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NUS condemns government for refusing to change age of independence

“18-21 year old students are struggling to put a roof over their heads and food on the table and the Minister's solution is that they simply turn 22 overnight,” the National Union of Students said.

NUS representatives rallied outside of Parliament House last week to demand changes to the age of independence. Photo courtesy of the NUS.

The National Union of Students (NUS) criticised the government last night for refusing to lower the Youth Allowance age of independence from 22 to 18 years of age.

This criticism comes after the NUS received a response from the Minister for Families and Social Services Anne Ruston, in regards to a petition to parliament they submitted last June.

The petition, which received 13,360 signatures, asked the government to recognise that “young people are independents from the age of 18”. This would have allowed more students to access Centrelink’s Youth Allowance, especially those coming from difficult or unstable households.

In a statement published last night, the NUS accused the government of being “seriously out of touch with students”.

“The government’s response to an increased cost of living, unstable work and student poverty is that ‘parents should be the ones to support their children’,” the statement read.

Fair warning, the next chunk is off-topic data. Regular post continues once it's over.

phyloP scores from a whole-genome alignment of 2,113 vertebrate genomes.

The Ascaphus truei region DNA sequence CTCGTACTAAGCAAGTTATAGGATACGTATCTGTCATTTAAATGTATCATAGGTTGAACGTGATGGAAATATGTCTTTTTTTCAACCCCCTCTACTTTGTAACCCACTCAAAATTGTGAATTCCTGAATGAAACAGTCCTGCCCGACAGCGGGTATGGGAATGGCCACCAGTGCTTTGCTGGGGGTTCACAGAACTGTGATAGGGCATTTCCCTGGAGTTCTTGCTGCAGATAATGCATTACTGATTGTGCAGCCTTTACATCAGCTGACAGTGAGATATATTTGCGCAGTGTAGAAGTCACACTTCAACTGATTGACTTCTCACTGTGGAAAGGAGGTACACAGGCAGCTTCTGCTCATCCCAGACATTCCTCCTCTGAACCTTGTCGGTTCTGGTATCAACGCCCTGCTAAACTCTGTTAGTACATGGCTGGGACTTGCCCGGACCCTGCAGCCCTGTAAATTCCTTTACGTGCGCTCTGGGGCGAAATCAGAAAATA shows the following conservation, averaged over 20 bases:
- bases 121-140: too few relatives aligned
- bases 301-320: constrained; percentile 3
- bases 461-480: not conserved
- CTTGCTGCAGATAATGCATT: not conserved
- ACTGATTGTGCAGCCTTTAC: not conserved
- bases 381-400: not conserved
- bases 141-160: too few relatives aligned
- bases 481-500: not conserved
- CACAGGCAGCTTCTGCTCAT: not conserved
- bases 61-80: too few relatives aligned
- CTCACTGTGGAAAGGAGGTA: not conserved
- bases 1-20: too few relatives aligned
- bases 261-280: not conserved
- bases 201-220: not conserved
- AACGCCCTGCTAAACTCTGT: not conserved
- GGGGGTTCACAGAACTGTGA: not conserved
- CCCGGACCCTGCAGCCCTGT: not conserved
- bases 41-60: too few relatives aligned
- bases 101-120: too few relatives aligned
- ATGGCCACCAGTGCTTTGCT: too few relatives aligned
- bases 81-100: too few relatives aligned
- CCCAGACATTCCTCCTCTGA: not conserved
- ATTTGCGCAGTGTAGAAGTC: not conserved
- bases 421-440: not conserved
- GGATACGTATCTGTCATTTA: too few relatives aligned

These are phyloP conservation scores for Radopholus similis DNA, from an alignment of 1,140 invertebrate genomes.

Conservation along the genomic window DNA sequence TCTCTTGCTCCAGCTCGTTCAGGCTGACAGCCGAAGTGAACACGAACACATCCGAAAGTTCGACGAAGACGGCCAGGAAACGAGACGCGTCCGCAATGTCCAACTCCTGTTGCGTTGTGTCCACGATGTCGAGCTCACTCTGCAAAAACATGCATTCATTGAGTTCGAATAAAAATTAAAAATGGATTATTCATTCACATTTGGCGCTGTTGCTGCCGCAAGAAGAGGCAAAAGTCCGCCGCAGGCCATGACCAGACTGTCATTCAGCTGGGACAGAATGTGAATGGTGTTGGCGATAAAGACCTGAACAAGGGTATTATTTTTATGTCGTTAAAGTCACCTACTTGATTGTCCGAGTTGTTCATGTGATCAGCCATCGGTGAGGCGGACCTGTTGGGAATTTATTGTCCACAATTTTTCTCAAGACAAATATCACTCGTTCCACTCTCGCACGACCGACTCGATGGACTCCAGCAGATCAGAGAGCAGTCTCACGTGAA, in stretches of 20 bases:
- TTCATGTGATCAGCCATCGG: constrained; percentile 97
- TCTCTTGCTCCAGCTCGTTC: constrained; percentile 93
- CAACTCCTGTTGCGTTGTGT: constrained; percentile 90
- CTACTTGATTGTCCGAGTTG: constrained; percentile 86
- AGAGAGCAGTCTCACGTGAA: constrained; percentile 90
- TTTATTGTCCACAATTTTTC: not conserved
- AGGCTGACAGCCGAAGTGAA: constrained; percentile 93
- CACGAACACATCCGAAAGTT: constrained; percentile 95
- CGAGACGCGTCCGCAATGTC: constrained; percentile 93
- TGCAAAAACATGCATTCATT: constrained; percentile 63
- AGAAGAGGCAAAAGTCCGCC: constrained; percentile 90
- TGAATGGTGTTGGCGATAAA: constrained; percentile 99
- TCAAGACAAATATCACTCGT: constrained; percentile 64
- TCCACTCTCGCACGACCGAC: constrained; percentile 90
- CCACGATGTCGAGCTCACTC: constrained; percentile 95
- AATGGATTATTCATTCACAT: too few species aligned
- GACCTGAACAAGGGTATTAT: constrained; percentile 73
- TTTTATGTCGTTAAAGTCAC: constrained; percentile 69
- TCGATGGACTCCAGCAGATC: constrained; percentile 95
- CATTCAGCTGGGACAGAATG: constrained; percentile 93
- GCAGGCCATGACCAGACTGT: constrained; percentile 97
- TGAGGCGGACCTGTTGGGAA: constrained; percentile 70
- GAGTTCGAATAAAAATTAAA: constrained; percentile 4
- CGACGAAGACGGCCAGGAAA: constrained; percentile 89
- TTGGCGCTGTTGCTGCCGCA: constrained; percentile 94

“This response does nothing for students who are struggling to balance increasingly casualised and insecure work with their studies. 18-21 year old students are struggling to put a roof over their heads and food on the table and the Minister’s solution is that they simply turn 22 overnight.

“It’s time to Change The Age of Independence, it’s time to change this rotten Government.”

In the Minister’s response to the petition, Ruston said: “The Government believes that parents should support their children, where they are able, until they achieve financial independence.”

“Applying the parental and parent income test ensures Government support is targeted to those families least able to support their child/children with living and study-related costs,” Ruston said.

USyd SRC President Lauren Lancaster told Honi: “The NUS’s petition was supported by previous SRCs and the current Council at USYD. We are deeply disheartened to see this sterile and indifferent government response to a hardfought national campaign that brought students together across political lines to advocate for basic dignity and autonomy for young people in Australia.

“Not only does it reflect a parochial and nuclear idea about the way young people relate to their family, but it shows yet again that even when confronted with evidence of the need to change, this government won’t do it,” Lancaster said.

Youth Allowance payments currently sit at $37.89 per day, a figure that has been criticised for being well below the $59 poverty line.The Minister’s response follows the delivery of the federal budget last Tuesday, which saw little support for students beyond a $250 one-off payment for welfare recipients.